● No longer physically weaning but depends on parents

■ Adolescence: between juvenile and adulthood, begins with the onset of sexual maturity, allows for an extended period of social learning, and continued brain maturation, marked acceleration of body growth, ends with attainment of adult height

○ Additional derived features:

■ Long post-reproductive lifespan

■ Humans have relatively large neonates: usually neonates get larger as species get larger, newborn humans weight about 6% of mother weight ■ Long gestation length

■ Human neonates have large percentage of body fat (quarter of body weight is fat at around 6 months)- probably related to growing brain (support energetic costs and provide important substrates for brain development)

● Also buffer against the cost of nutrition disruption and infection following weaning

● Humans wean infants earlier

■ Humans still dependent even after weaning

● In other primates once mom stops nursing job is over but not true for humans

■ Humans have absolutely and relatively large brain

■ Human brains are UNDER-DEVELOPED at birth

● At birth humans have about 27% of brain size, chimps have 36% ● Humans grow large proportion of adult brain in postnatal life (especially fast in first 18 months)- why?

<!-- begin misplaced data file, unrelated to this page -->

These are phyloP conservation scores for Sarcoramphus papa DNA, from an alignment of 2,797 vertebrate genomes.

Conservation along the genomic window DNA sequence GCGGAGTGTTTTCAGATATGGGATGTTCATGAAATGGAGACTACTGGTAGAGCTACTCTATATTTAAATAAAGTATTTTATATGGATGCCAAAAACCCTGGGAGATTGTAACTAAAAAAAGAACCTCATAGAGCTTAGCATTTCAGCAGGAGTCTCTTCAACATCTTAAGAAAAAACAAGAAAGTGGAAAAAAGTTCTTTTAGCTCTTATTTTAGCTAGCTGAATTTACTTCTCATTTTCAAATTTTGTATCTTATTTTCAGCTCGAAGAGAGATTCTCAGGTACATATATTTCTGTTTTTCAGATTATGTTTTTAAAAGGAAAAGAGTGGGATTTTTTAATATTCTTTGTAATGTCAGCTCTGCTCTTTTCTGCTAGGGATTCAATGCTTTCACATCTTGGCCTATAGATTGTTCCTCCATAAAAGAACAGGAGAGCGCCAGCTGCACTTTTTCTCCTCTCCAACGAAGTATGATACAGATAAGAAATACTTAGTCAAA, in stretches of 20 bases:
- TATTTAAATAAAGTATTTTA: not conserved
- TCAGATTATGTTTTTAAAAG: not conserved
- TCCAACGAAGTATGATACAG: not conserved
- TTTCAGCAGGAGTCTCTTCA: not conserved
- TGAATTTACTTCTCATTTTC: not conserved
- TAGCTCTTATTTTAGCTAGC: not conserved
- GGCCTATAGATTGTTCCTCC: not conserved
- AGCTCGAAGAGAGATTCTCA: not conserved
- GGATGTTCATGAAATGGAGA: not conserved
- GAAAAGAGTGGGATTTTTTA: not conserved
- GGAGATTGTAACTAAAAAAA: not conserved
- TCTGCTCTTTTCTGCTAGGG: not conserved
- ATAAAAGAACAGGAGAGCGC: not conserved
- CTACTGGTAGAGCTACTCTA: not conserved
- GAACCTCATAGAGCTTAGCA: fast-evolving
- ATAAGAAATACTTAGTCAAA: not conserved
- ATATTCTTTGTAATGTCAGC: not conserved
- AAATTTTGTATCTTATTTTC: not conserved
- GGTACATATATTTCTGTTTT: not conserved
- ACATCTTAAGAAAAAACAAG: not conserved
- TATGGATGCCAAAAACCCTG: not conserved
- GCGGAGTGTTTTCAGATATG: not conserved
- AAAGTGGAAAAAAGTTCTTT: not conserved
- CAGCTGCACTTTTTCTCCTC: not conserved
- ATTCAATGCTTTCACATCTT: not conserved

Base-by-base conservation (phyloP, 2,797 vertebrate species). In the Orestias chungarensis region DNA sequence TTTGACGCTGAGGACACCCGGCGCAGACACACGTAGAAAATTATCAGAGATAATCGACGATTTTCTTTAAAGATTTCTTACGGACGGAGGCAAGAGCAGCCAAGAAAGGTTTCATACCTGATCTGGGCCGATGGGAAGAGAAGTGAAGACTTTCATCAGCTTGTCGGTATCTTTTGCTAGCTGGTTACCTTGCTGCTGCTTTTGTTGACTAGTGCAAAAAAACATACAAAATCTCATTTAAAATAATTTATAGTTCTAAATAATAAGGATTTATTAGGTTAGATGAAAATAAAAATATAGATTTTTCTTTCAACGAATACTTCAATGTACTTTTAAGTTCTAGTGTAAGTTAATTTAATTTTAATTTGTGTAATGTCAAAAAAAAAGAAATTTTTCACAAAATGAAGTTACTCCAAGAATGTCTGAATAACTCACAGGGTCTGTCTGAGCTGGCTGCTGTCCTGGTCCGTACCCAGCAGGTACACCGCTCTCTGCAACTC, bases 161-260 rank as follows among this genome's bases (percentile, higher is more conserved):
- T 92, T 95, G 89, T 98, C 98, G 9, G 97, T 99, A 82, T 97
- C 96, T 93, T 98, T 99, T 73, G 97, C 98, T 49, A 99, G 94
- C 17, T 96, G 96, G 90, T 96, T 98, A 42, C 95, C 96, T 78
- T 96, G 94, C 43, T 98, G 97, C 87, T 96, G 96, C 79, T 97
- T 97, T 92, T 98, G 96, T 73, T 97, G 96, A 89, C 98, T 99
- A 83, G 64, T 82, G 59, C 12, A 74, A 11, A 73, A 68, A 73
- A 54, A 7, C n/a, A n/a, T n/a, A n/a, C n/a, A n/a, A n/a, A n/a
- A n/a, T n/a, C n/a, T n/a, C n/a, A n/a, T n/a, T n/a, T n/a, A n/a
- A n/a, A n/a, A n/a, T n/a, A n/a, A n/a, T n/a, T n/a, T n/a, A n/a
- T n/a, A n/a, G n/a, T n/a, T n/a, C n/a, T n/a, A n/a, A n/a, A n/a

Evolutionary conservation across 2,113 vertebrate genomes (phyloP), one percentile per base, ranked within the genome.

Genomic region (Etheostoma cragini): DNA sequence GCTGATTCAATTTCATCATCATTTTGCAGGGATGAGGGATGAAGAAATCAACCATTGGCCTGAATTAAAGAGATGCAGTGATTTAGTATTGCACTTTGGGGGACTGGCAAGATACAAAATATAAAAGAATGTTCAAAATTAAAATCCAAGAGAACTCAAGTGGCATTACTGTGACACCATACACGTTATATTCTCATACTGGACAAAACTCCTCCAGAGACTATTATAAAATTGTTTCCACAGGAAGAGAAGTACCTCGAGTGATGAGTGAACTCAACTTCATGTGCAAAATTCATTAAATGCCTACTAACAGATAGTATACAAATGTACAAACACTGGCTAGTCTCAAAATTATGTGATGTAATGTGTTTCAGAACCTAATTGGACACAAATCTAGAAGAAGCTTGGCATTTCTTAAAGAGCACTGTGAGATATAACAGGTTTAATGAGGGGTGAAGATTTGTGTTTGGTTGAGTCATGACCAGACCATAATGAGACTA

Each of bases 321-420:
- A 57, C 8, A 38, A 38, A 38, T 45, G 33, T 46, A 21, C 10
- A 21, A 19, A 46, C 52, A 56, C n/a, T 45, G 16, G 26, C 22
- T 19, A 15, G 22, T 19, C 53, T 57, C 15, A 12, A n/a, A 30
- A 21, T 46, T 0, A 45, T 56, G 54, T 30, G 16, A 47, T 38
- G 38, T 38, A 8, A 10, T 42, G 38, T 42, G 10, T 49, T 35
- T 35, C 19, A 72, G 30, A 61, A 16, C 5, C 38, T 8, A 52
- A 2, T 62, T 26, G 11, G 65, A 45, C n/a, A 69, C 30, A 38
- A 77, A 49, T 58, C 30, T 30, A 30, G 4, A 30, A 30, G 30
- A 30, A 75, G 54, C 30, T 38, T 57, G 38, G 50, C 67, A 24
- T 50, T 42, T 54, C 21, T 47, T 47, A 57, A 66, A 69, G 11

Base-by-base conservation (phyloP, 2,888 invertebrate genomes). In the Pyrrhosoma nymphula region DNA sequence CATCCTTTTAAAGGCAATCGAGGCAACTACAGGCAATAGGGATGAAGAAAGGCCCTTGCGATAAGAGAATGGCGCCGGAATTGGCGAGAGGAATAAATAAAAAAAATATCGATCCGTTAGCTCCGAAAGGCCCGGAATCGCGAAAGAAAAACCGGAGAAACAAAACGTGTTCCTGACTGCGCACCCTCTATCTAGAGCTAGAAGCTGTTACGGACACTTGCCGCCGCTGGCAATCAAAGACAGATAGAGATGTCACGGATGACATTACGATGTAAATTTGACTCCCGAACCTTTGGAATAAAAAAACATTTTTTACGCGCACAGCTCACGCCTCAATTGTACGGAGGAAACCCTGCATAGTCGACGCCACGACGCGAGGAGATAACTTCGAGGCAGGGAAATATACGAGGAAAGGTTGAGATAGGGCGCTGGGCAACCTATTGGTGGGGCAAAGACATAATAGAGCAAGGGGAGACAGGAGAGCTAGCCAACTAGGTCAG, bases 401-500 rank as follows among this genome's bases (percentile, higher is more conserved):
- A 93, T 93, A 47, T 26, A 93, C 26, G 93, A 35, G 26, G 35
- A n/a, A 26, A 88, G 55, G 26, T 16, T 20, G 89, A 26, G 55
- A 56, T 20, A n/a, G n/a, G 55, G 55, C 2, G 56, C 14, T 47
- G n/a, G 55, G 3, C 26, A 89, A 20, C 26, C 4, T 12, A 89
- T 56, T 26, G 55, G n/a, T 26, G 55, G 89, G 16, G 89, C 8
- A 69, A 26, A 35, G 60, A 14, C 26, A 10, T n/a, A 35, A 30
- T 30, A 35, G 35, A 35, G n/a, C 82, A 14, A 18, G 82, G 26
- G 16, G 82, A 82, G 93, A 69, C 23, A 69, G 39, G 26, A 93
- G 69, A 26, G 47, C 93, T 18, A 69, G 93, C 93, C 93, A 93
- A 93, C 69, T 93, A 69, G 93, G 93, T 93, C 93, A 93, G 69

1. Obstetrical constraint: tight space for big brain to fit leading to death, space is small because bipedalism requires a

pelvis with narrow birth canal

2. Metabolic constraint of gestation: requirements of nutrition out pace maternal supply at around 9 months (limit


3. Selective advantages of extended neural development: key maturation changes in brain continue through

adolescence, neural circuits responsible for behavior are

shaped by experiences in local environment

■ Prolonged period of SLOW body growth during childhood then has marked adolescent growth spurt (late in onset and high magnitude) due to lots of energy used in brain development in childhood so don’t have enough for body growth

a. Grow a lot as infant then steady until huge growth in puberty b. Trade of between brain and body growth, once brain done focus on body

■ Human menopause: post-reproductive period in female life where permanent cessation of ovulation and menstruation occurs ● Midway through lifestyle- before advanced somatic aging (might be because have slow somatic aging compared to fast sexual aging)

● Fertility doctrine has been seen in other female primate but not complete

■ Humans have reduced age-specific mortality (long lifespan) ● Chimps have shorter life-even in zoo

● Humans have LONG LIFE